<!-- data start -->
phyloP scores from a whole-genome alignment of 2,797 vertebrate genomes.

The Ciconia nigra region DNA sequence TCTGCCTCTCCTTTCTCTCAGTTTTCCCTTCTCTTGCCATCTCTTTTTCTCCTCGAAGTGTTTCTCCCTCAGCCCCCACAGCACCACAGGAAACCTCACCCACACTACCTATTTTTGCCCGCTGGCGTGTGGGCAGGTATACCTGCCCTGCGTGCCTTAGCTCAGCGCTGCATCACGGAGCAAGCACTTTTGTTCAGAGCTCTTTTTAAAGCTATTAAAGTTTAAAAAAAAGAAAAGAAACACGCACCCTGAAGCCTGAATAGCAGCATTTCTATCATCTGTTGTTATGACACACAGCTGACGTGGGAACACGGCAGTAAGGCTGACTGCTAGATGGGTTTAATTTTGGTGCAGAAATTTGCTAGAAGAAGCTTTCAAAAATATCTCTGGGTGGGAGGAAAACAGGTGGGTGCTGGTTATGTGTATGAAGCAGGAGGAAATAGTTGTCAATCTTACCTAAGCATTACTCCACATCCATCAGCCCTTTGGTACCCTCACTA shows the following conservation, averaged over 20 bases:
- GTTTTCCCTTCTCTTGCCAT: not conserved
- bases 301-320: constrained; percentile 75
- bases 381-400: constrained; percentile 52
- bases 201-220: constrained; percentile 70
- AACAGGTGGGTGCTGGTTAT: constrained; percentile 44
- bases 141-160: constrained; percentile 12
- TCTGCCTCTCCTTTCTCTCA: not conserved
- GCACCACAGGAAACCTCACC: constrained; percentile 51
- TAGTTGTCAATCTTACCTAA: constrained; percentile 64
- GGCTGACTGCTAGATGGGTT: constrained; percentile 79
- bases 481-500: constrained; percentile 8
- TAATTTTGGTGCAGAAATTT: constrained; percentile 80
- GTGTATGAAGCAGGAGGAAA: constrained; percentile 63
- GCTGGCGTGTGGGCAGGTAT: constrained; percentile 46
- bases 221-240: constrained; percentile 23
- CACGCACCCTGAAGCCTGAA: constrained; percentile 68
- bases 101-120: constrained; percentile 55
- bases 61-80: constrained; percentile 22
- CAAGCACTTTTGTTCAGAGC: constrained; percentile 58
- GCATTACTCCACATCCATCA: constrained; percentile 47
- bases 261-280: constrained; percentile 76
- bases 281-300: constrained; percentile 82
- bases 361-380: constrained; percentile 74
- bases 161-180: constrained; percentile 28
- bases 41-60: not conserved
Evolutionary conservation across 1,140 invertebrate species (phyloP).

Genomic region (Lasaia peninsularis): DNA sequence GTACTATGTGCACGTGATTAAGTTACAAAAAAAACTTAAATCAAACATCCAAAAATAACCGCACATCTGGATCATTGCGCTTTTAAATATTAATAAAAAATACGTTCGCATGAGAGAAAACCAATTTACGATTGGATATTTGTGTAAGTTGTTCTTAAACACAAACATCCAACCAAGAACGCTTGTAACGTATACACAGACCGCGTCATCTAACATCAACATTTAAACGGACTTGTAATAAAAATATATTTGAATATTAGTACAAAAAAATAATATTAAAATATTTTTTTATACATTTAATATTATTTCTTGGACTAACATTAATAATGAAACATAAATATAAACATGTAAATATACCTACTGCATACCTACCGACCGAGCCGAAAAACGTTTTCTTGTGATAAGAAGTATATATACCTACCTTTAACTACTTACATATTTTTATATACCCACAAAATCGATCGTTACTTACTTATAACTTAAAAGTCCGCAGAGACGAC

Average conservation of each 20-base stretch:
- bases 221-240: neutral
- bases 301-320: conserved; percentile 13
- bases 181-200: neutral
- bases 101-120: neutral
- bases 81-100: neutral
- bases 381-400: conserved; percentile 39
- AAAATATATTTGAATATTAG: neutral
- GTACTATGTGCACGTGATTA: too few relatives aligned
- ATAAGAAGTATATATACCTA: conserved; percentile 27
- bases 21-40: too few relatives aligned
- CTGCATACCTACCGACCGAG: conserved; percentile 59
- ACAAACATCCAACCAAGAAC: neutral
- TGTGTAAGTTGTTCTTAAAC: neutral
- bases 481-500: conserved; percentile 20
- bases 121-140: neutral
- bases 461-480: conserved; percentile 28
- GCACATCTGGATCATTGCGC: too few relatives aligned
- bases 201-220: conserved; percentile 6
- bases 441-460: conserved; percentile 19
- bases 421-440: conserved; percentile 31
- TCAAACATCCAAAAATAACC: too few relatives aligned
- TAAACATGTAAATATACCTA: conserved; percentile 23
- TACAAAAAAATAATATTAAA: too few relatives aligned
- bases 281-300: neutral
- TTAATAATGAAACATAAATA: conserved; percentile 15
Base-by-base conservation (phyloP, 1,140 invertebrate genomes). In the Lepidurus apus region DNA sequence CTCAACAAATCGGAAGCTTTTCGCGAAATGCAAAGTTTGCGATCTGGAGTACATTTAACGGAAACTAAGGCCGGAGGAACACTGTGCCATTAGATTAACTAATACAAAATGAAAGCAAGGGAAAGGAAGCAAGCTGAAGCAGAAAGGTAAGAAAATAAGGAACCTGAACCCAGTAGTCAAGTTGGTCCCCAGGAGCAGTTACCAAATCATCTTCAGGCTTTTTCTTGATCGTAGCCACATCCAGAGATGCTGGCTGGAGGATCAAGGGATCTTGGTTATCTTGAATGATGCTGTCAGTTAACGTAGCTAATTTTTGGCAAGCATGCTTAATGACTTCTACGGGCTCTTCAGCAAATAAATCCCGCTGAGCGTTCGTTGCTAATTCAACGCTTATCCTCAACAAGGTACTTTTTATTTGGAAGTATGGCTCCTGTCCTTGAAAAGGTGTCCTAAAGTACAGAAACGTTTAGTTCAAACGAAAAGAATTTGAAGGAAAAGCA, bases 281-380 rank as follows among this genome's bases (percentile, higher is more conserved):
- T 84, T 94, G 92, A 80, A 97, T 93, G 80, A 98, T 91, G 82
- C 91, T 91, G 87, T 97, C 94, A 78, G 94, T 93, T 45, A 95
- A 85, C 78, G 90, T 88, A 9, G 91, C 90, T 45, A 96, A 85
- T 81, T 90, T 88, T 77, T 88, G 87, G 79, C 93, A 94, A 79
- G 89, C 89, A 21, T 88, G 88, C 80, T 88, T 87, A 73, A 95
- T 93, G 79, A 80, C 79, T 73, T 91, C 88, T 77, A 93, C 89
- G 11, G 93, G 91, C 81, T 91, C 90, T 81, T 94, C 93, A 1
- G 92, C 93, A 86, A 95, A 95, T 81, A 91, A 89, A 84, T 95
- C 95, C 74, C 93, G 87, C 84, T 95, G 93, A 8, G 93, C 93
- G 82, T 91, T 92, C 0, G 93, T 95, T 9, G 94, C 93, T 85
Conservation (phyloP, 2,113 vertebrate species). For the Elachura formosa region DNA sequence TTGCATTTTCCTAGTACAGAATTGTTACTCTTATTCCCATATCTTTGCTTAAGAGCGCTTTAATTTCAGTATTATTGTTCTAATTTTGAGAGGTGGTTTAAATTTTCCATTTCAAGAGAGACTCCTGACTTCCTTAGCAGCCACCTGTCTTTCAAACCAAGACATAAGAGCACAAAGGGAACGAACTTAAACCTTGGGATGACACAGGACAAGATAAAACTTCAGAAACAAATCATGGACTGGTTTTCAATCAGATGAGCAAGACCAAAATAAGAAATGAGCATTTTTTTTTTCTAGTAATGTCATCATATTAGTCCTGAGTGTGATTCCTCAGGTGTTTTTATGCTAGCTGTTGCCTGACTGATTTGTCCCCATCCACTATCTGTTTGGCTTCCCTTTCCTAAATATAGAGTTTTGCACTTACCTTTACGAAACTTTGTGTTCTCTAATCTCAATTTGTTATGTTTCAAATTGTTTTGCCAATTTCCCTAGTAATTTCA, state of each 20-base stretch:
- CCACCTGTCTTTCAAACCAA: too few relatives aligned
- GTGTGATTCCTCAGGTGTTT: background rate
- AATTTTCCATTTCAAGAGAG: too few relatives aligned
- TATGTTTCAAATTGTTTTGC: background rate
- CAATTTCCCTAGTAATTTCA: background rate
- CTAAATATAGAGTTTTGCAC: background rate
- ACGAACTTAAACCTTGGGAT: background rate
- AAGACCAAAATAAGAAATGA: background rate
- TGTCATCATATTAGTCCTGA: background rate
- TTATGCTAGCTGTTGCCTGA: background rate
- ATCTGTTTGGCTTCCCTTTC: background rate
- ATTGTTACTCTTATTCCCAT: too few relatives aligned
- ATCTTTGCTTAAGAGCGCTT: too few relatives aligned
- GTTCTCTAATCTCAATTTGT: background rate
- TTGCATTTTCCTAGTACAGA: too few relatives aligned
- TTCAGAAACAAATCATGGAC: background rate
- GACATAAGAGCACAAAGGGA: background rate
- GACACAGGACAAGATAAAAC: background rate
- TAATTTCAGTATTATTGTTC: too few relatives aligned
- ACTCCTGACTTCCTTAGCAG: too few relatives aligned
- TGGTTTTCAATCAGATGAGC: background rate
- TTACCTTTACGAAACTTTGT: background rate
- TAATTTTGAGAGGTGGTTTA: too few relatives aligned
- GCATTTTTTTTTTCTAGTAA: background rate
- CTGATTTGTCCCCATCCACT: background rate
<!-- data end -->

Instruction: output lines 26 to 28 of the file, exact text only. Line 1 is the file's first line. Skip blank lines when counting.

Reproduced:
- bases 161-180: constrained; percentile 28
- bases 41-60: not conserved
Evolutionary conservation across 1,140 invertebrate species (phyloP).